In the next season, the Moose Jaw team folded, but the WCHL returned to Saskatoon with a new franchise, the Saskatoon Crescents, led by Newsy Lalonde. The WCHL and PCHA started playing inter-league games, but kept separate standings. The Edmonton Eskimos won the regular season, but lost to the PCHA's Vancouver Maroons in the Stanley Cup playoff.

In the 1923–24 WCHL season, the Calgary Tigers finished in first place while Edmonton finished at the bottom of the standings. The playoffs were changed this year, too, despite a protest from the Montreal Canadiens of the NHL. Instead of the two western leagues playing off to see who would play the NHL champion for the Stanley Cup, the president of the PCHA, Frank Patrick, insisted that the NHL champion had to play the PCHA winner first. This change ended up not making any difference for Montreal, as the team swept Vancouver and then Calgary for the Stanley Cup.

For the 1924–25 WCHL season, the PCHA folded and two of its teams, the Vancouver Maroons and Victoria Cougars joined the WCHL, giving the league six teams. The Saskatoon franchise became the Saskatoon Sheiks. The league had some top-level talent on its rosters, with stars such as Bun Cook and Bill Cook and rookie Eddie Shore. The Victoria Cougars, coached and managed by PCHA founder Lester Patrick, won the league championship and went on to face the Montreal Canadiens for the Stanley Cup. Victoria easily beat the Canadiens three games to one, out scoring them 16 to 8. This would be the shining moment for the WCHL as Victoria became the first non-NHL team to win the Stanley Cup since the formation of the NHL in 1917. Since then, no non-NHL team has won the Cup. In fact, the next season, 1925–26, would be the last time a team from outside the NHL would even challenge for it.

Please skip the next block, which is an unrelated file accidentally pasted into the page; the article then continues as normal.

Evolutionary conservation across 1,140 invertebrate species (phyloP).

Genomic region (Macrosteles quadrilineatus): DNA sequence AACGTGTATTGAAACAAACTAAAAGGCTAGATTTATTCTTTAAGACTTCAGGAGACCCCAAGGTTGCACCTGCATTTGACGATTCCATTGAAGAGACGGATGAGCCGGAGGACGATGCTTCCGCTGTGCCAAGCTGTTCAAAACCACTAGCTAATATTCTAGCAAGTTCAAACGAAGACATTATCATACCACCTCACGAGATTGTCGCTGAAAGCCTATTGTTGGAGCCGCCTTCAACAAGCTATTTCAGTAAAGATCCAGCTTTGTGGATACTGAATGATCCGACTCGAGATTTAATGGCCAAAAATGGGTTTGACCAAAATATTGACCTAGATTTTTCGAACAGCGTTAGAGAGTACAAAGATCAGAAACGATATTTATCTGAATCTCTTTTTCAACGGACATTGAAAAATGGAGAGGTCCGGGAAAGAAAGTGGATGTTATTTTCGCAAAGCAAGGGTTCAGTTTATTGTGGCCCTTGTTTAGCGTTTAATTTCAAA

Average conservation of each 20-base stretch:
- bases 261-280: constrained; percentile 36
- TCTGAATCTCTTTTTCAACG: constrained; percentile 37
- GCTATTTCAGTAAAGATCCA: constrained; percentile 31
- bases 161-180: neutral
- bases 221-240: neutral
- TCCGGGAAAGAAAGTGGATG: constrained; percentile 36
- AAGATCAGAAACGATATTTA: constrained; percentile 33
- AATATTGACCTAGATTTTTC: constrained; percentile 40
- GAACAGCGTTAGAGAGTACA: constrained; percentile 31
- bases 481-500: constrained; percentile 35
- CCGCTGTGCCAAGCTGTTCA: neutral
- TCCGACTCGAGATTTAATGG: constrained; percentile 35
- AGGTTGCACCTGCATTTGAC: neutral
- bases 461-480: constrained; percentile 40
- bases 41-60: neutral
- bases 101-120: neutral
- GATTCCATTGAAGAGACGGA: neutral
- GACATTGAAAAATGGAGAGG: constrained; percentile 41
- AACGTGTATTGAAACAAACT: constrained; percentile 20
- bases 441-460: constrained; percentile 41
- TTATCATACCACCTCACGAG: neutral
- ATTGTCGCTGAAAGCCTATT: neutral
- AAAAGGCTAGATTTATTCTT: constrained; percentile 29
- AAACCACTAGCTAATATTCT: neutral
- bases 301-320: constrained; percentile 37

Although the WCHL was never particularly stable, the beginning of the end came in 1924 when the NHL first expanded into the United States. With the NHL rapidly expanding, salaries were on the rise and the WCHL was finding it difficult to keep its star players. In 1925, the Regina Capitals relocated to Portland, Oregon, and rekindled the old name of Portland Rosebuds, which had been out of use since 1918. With the move into the U.S. came a name change for the WCHL - "Canada" was dropped and the league was renamed the Western Hockey League (WHL). In the eastern half of the continent, the NHL eventually achieved relative stability through large scale expansion to the U.S. and the NFL achieved prosperity by abandoning the most of its smaller cities in favour of large markets. Such a path to success was not a viable option for the WHL because few U.S. cities west of the Mississippi River had large arenas with ice plants in the 1920's.

The Edmonton Eskimos won the regular season for the third time in five seasons, but it was the Victoria Cougars who won the league championship and moved on to play for the Stanley Cup. Expectations were high for the defending Stanley Cup champions, but Montreal's other NHL team, the Montreal Maroons, were too strong for Victoria handily beating them three games to one and out scoring them 10 to 3.